My first question is, when did Notre Dame students have a problem with unpopular decisions and rules being unexpectedly announced with no student consultation and enforced from above? That’s how this place has always worked, people! That’s how I set it up. At least this time the decision was made by your fellow undergraduates, not some unnamed and inaccessible Administrator in the Office of Continual Improvement and Never-Ending Betterment.
My second question is, who on God’s green earth could attend a Notre Dame home football game and NOT realize that there are serious problems with the “level of excitement” in the Stadium? In a monastery, Great Silence is the period of night after the last chanting of psalms and before sunrise. In Notre Dame Stadium, Great Silence occurs shortly after kickoff, during every timeout, and frequently on third down. If the Legion has a way to fix that, who could ever complain?
The issue is whether or not Great Silence emanates from the students, or is possibly caused by a lack of enthusiasm on the part of the students. I would argue that the interminable timeouts, during which the winners of Mishawaka coloring contests and employee non-used-sick-day awards are trotted into the north end zone, are a greater problem than the students. It has rudely been put to me that Notre Dame’s “wine and cheese” alumni-and-friends base is the problem – I take that as an insult to my own and my University’s French heritage. Will general admission in the student section get the cadavers in the gold thrones to cheer? Is it a good idea to alter the one cheering corner of the Stadium in an effort to inspire the rest?
Yet, my third question is, who’s averse to trying to get the Stadium back on its collective feet? A football game is like Mass – you’re supposed to be in the pew before the priest comes out of the sacristy, and you’re supposed to stay until he’s gone back. When High Priest Kelly is leading his acolytes onto the field, many student-parishioners are still in the parking lot…literally. And just like Mass, you’re there to sing and respond actively, and to pay attention to the sacred actions – not to chit-chat or visit with friends. If that’s what you’re here to do, don’t bother the worshipers. Stay in the vestibule of the upper seats and gossip away. And so, is it terribly unjust to allow the true-believers to sit closest to the object of their devotion?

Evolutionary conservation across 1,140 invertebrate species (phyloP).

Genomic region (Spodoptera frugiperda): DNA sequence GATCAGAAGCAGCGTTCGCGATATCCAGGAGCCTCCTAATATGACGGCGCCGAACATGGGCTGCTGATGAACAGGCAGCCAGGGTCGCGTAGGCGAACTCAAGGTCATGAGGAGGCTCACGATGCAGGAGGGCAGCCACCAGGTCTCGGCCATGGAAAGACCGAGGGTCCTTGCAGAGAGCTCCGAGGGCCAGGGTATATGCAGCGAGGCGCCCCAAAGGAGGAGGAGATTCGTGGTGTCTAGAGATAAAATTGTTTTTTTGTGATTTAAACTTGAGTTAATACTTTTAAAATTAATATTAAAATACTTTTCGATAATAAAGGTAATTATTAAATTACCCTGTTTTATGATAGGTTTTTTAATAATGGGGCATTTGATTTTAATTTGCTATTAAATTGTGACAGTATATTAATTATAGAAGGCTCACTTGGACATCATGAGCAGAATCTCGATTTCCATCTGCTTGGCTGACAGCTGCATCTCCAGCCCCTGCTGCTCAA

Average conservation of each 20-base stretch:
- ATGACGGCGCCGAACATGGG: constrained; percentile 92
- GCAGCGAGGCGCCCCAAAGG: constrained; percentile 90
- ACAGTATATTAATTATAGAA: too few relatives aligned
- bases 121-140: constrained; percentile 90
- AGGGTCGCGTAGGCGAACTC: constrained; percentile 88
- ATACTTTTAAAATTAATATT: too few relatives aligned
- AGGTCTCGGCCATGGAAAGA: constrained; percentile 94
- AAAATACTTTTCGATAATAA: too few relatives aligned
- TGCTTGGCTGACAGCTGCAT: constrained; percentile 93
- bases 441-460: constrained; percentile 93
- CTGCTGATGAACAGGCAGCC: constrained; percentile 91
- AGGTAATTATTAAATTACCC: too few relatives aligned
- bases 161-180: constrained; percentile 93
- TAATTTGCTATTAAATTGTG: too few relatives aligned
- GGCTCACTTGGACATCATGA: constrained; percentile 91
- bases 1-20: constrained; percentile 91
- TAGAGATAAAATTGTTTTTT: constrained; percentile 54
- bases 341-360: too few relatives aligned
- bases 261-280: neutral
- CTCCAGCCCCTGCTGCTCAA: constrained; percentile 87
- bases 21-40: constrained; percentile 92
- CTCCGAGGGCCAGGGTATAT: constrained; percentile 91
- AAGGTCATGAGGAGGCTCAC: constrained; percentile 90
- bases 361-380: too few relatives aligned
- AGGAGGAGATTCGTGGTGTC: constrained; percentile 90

Sure, the power-lushes want to maximize happy hour and still be able to stagger to a seat where their double-vision won’t be too badly impaired by heads in front of them. You’ll figure it out – you got into this University after all. Sure, some students want football tickets more than they want a diploma; this is their season. For those who don’t care so much, content yourselves with joining your closest friends for one of only 24 extraordinary, nationally televised spectacles of pageantry and drama that you will ever see – you’re only ten rows higher than you might have been had the lottery-gods favored you. Sure, some students will cut their “total football weekend experience” short in order to stand in line for their ideal seats. But how many true fanatics can there be out of a mere 8,000; how much space can they take up when we already pack you in hip-to-hip, knees-to-backs? And don’t we want those carrying the most water for the team closest to the field?